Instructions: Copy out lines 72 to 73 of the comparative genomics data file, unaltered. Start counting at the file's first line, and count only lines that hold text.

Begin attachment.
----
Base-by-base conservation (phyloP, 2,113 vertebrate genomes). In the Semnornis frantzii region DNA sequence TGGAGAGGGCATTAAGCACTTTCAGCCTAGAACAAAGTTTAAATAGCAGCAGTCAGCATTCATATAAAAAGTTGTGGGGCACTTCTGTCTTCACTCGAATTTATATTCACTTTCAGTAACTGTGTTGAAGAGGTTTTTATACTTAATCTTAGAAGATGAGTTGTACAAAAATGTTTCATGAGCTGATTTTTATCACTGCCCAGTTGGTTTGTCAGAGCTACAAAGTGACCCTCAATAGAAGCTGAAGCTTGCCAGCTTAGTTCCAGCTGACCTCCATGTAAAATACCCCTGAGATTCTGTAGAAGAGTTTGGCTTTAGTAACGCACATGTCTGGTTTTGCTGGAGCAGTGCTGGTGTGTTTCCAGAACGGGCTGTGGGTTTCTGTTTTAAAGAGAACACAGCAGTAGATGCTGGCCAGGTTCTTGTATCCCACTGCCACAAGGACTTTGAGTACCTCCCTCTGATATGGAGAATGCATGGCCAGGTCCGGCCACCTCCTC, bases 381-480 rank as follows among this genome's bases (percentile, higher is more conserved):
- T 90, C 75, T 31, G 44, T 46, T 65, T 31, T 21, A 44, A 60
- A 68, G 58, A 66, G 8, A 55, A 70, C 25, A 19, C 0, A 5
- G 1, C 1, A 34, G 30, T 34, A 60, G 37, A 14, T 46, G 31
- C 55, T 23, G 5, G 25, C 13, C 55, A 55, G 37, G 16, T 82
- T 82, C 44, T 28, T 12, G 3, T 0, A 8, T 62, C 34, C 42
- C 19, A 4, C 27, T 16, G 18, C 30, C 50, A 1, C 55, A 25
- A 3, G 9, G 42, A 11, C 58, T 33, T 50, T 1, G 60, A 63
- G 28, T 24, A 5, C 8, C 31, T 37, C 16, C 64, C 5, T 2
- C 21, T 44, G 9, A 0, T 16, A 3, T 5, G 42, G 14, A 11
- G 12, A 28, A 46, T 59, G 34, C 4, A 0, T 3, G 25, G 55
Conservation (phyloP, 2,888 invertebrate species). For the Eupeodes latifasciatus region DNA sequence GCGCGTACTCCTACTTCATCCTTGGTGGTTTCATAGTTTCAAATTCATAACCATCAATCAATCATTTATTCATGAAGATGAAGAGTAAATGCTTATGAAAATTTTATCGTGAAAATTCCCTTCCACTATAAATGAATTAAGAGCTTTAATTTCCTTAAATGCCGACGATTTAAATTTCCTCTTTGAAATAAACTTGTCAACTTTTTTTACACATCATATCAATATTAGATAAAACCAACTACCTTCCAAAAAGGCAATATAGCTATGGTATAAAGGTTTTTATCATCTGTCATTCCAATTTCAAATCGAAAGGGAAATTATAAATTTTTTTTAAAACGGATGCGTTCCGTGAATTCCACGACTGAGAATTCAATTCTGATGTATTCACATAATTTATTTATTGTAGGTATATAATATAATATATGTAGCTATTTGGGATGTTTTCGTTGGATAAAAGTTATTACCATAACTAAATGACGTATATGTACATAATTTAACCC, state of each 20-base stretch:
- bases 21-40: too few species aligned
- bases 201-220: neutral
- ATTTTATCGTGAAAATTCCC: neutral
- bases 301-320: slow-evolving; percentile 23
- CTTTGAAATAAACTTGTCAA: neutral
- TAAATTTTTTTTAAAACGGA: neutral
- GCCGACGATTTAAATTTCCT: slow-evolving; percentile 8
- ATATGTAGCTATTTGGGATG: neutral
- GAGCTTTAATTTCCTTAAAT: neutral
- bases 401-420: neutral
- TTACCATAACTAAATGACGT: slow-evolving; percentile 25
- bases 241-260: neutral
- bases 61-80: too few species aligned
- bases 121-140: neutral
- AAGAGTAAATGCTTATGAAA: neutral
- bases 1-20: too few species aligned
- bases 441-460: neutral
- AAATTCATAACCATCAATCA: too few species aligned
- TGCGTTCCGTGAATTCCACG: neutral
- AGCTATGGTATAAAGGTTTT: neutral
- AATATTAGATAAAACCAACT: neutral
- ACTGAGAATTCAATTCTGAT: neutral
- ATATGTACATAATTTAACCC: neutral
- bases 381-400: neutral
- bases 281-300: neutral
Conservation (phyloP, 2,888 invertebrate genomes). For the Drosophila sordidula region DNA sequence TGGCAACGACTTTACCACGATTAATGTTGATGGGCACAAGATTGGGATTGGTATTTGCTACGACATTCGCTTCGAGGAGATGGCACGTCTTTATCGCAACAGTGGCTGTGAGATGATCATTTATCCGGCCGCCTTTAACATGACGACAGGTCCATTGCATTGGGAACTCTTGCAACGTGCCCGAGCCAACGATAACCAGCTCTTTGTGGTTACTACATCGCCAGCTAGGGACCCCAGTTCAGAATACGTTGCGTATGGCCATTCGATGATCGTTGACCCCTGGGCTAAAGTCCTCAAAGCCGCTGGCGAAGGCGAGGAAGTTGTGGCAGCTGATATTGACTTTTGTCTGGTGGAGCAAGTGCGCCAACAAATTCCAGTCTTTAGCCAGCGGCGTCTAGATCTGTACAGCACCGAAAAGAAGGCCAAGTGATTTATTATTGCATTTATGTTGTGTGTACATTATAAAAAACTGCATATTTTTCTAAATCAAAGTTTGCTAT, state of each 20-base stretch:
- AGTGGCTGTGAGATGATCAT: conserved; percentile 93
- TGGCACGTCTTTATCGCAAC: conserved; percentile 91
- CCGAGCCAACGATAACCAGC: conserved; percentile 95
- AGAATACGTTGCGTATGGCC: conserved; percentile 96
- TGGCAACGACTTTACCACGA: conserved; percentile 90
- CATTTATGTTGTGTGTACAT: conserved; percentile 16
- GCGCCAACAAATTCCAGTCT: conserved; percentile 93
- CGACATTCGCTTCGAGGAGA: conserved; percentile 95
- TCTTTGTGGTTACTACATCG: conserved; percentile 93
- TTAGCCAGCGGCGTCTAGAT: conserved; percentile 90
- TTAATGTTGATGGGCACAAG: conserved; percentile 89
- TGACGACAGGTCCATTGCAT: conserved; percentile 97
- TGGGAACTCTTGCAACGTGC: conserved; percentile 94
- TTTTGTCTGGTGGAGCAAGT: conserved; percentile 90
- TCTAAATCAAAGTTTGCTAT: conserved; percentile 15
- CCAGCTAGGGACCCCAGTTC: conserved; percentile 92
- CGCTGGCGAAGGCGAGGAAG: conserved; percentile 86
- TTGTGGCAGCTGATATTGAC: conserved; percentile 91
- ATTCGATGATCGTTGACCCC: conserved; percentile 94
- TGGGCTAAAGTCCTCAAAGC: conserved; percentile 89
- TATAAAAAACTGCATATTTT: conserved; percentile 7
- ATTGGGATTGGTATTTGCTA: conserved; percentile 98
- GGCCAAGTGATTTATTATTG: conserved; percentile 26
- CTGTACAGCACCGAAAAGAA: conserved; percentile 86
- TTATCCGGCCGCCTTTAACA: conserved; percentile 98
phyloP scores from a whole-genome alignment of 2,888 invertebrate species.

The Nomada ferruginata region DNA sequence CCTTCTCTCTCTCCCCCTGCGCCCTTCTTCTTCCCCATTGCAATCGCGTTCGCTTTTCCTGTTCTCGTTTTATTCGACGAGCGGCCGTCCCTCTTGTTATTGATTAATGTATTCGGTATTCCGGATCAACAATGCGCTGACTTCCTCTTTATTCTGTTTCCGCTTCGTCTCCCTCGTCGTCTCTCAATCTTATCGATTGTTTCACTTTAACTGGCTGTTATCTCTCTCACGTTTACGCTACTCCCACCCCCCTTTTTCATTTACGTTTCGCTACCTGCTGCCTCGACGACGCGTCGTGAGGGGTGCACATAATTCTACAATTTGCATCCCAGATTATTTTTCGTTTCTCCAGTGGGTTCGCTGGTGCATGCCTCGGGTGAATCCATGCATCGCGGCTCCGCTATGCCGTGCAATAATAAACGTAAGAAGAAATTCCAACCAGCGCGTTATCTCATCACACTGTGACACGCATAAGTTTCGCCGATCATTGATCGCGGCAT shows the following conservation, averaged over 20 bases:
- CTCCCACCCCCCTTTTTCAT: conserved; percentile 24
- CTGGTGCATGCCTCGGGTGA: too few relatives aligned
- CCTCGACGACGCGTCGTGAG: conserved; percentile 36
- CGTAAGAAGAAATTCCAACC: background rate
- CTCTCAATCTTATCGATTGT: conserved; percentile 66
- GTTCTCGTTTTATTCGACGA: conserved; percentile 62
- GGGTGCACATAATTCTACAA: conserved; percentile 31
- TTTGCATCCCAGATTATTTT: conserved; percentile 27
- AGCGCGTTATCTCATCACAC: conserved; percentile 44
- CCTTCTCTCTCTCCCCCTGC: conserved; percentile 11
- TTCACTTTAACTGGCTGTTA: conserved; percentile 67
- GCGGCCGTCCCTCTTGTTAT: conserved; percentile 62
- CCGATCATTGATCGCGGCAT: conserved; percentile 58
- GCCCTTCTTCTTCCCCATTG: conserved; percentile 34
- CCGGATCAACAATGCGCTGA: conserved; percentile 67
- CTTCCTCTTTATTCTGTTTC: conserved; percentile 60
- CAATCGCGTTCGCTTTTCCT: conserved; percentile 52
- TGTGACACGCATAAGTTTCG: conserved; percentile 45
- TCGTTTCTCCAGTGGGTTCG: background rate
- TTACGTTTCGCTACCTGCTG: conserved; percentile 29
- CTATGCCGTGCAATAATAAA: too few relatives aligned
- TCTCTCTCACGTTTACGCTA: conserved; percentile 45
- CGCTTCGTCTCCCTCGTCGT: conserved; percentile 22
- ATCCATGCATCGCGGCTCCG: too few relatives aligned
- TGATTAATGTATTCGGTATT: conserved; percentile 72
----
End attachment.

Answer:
- GGGTGCACATAATTCTACAA: conserved; percentile 31
- TTTGCATCCCAGATTATTTT: conserved; percentile 27